SEM findings were similar in Group 2 to those in Group 1. Widespread biofilm formation was observed along with blood components (Fig. 4).

In control group without chronic otitis (Group 4), the normal middle ear mucosa was observed without any biofilm formation (Fig. 5).

Discussion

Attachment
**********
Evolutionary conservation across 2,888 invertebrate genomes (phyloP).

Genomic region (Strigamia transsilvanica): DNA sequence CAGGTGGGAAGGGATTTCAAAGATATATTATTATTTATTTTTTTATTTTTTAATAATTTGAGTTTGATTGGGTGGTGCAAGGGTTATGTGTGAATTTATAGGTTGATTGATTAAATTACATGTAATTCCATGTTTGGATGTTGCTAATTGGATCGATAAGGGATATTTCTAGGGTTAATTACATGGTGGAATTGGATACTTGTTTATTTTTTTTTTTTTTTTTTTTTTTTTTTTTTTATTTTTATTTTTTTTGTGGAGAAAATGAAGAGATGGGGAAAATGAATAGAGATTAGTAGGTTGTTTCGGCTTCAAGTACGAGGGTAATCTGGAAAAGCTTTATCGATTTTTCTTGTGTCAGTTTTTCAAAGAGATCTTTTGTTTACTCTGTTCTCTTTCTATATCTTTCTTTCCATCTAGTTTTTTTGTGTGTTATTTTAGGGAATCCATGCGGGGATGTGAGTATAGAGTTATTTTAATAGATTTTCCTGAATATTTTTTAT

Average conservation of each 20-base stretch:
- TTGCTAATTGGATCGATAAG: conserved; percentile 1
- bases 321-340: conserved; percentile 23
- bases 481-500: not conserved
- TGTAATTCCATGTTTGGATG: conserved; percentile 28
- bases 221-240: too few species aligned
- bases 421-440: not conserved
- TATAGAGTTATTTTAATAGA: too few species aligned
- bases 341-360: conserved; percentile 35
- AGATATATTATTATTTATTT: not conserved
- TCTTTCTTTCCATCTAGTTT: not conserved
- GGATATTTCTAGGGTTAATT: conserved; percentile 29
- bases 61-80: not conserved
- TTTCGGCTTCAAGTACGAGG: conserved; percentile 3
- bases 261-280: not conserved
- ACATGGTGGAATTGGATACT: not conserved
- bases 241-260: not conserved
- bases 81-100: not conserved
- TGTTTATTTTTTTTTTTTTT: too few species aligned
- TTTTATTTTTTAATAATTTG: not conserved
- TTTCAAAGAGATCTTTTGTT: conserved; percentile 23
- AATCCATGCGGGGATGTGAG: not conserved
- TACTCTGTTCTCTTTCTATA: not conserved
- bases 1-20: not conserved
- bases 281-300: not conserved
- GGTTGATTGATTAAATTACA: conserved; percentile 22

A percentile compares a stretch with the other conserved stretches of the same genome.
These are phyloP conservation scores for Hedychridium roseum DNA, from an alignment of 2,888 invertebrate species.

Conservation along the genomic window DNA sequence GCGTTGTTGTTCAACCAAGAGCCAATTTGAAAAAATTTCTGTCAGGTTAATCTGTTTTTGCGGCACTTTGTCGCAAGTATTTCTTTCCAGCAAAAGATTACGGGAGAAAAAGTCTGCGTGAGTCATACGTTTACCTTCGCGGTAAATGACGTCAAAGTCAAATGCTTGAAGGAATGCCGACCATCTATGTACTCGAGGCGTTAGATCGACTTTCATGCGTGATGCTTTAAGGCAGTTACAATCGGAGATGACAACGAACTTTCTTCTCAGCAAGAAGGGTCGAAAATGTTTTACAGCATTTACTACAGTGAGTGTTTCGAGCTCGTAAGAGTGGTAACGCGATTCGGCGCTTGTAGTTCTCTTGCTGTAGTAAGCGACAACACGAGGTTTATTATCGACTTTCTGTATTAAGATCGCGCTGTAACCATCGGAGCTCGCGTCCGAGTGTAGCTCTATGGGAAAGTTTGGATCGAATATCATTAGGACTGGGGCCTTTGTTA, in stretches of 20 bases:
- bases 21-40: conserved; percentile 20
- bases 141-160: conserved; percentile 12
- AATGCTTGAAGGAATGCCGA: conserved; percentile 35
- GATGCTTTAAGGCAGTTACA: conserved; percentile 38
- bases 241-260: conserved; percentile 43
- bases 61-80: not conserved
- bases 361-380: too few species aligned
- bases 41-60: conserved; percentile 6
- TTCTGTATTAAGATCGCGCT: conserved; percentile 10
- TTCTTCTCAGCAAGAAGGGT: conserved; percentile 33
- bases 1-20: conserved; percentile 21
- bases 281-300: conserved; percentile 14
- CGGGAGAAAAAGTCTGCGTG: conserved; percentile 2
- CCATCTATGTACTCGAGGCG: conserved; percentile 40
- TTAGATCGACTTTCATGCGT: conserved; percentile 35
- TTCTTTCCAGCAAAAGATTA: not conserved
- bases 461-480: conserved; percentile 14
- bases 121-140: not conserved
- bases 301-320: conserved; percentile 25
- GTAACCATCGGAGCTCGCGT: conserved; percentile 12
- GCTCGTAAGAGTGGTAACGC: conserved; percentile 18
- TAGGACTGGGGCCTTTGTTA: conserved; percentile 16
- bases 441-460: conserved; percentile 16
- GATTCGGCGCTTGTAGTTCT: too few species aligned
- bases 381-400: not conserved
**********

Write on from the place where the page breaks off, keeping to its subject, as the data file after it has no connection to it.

To our knowledge, the present study is the first attempting to experimentally demonstrate the effect of NAC on biofilm formation in the middle ear and mastoid cells in COM, in terms of histopathological and SEM findings. In refractory COM, in spite of medical treatment to which primary pathogen, P. aeruginosa, is sensitive, otorrhoea and inflammation cannot be improved. NAC also exerts an eradicating effect on biofilm layers produced by various bacteria in addition to its other benefits 9-12,16,17. The effect of NAC on primary pathogen of COM, i.e. P. aeruginosa, has been demonstrated in many in vivo and in vitro studies 12,16,17. For this purpose, the efficacy of NAC has been investigated at different concentrations. In addition to other routes, NAC may also be administered locally. In the study by Özcan et al. 18, in which the effect of NAC in myringosclerosis in rats was investigated, 0.6 mg and 1.2 mg topical NAC was used, and it was demonstrated that it prevents the development of myringosclerosis. In the study by El-Feky et al. 16, aiming to determine the effect of the addition of NAC to ciprofloxacin treatment for biofilms on the surface of uretheral stents, 2-4 mg/ml NAC was used, and it was determined that the development of mature biofilms declined. Zhao et al. 12 added NAC at 0.5 mg /ml and 1 mg /ml to ciprofloxacin treatment and found that NAC decreased biofilm layer produced by P. aeruginosa and production of extrapolysaccharides. However, in that study, its effect on P. aeruginosa was investigated in patients with respiratory tract infections. Similar to this study, we used NAC at 0.5 mg/ml for eradication of biofilms. Herein, we found no significant difference between groups 1 and groups 2 with regard to severity of suppuration and fibrosis, involvement of inner ear, stage of infection or SEM findings (p > 0.05) (Figs. 1, 2). It may be thought that this is due to differences in experimental animals used, variations in dose, the infectious process in which NAC was used and different organs. In previous studies, NAC was used in vivo and in vitro in pseudomonal infections, and not in treatment of COM, which may also explain the discrepant results.